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A Consensus Method for Updating Psychosocial Measures Used in NIOSH Health Hazard Evaluations

Wiegand, Douglas M. PhD; Chen, Peter Y. PhD; Hurrell, Joseph J. Jr PhD; Jex, Steve PhD; Nakata, Akinori PhD; Nigam, Jeannie A. MS; Robertson, Michelle PhD, CPE; Tetrick, Lois E. PhD

Journal of Occupational and Environmental Medicine: March 2012 - Volume 54 - Issue 3 - p 350–355
doi: 10.1097/JOM.0b013e3182440a04
Original Articles

Objective: An expert panel was convened to select practical, valid psychosocial measures for use during National Institute for Occupational Safety and Health field investigations.

Methods: A taxonomy of psychosocial constructs was developed using existing taxonomies and criteria regarding the malleability, actionability, and validity of constructs. Panel members identified measures for each construct based on their expertise and experience. Measures were selected on the basis of the following criteria: practicality, brevity, validity, availability of existing data, and lack of confounds between psychosocial constructs and outcomes.

Results: The panel came to a consensus in recommending 24 measures representing 22 constructs.

Conclusions: It is important that the National Institute for Occupational Safety and Health regularly evaluates its methodologies to ensure it is in line with current best practices. The measures identified will be used modularly in the National Institute for Occupational Safety and Health fieldwork depending on the nature of the evaluation request, industry type, and worker population.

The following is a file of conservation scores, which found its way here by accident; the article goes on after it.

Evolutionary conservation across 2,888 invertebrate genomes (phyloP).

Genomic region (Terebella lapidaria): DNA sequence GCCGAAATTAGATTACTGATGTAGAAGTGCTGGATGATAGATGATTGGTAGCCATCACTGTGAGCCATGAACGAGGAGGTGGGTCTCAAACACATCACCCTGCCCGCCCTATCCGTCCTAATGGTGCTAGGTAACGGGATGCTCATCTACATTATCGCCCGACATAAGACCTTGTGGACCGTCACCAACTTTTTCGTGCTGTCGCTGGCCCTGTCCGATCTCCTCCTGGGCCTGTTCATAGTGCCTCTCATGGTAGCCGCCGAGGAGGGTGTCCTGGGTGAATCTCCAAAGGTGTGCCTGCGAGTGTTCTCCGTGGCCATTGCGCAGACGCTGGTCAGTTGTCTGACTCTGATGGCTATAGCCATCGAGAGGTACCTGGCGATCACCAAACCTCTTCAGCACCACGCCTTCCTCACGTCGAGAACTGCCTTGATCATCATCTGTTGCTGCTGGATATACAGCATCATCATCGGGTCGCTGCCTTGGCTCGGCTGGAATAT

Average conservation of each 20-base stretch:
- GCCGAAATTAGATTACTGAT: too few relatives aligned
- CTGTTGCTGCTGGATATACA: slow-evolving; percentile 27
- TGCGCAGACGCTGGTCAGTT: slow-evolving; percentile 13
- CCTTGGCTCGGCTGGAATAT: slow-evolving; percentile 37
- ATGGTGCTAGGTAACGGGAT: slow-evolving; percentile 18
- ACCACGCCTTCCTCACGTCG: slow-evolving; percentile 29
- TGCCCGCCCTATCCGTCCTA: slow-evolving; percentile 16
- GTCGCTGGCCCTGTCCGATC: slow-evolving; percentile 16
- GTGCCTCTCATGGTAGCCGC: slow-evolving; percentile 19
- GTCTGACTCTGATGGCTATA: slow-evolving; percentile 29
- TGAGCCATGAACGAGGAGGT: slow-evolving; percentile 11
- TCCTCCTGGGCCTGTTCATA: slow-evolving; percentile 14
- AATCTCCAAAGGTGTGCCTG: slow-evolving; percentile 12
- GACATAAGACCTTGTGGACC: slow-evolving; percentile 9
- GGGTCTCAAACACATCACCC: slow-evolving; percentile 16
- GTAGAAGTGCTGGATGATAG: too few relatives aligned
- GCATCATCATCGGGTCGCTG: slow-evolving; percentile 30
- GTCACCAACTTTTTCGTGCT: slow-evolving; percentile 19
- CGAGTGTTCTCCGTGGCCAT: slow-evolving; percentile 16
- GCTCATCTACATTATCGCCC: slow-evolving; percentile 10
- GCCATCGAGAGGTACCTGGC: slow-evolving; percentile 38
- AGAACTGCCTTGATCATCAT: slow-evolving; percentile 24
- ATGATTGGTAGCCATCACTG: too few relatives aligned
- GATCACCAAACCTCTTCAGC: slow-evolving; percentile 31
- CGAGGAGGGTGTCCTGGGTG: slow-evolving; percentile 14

From the Division of Surveillance, Hazard Evaluations, and Field Studies (Dr Wiegand), School of Management (Dr Chen), University of South Australia (Dr Hurrell), City West Campus, Adelaide, Australia; Department of Psychology (Dr Jex), Saint Mary's University, Halifax, Canada; Department of Psychology, Bowling Green State University, Bowling Green, Ohio; National Institute for Occupational Safety and Health, Cincinnati, Ohio; Division of Applied Research and Technology (Dr Nakata and Ms Nigam), National Institute for Occupational Safety and Health, Cincinnati, Ohio; Liberty Mutual Research Institute for Safety (Dr Robertson), Boston, Mass; and Department of Psychology (Dr Tetrick), George Mason University, Fairfax, Va.

Address correspondence to: Douglas M. Wiegand, PhD, NIOSH/DSHEFS/HETAB, 4676 Columbia Parkway (MS R-10), Cincinnati, OH 45226 (

Disclosure: The authors have no conflicts of interest to declare.

©2012The American College of Occupational and Environmental Medicine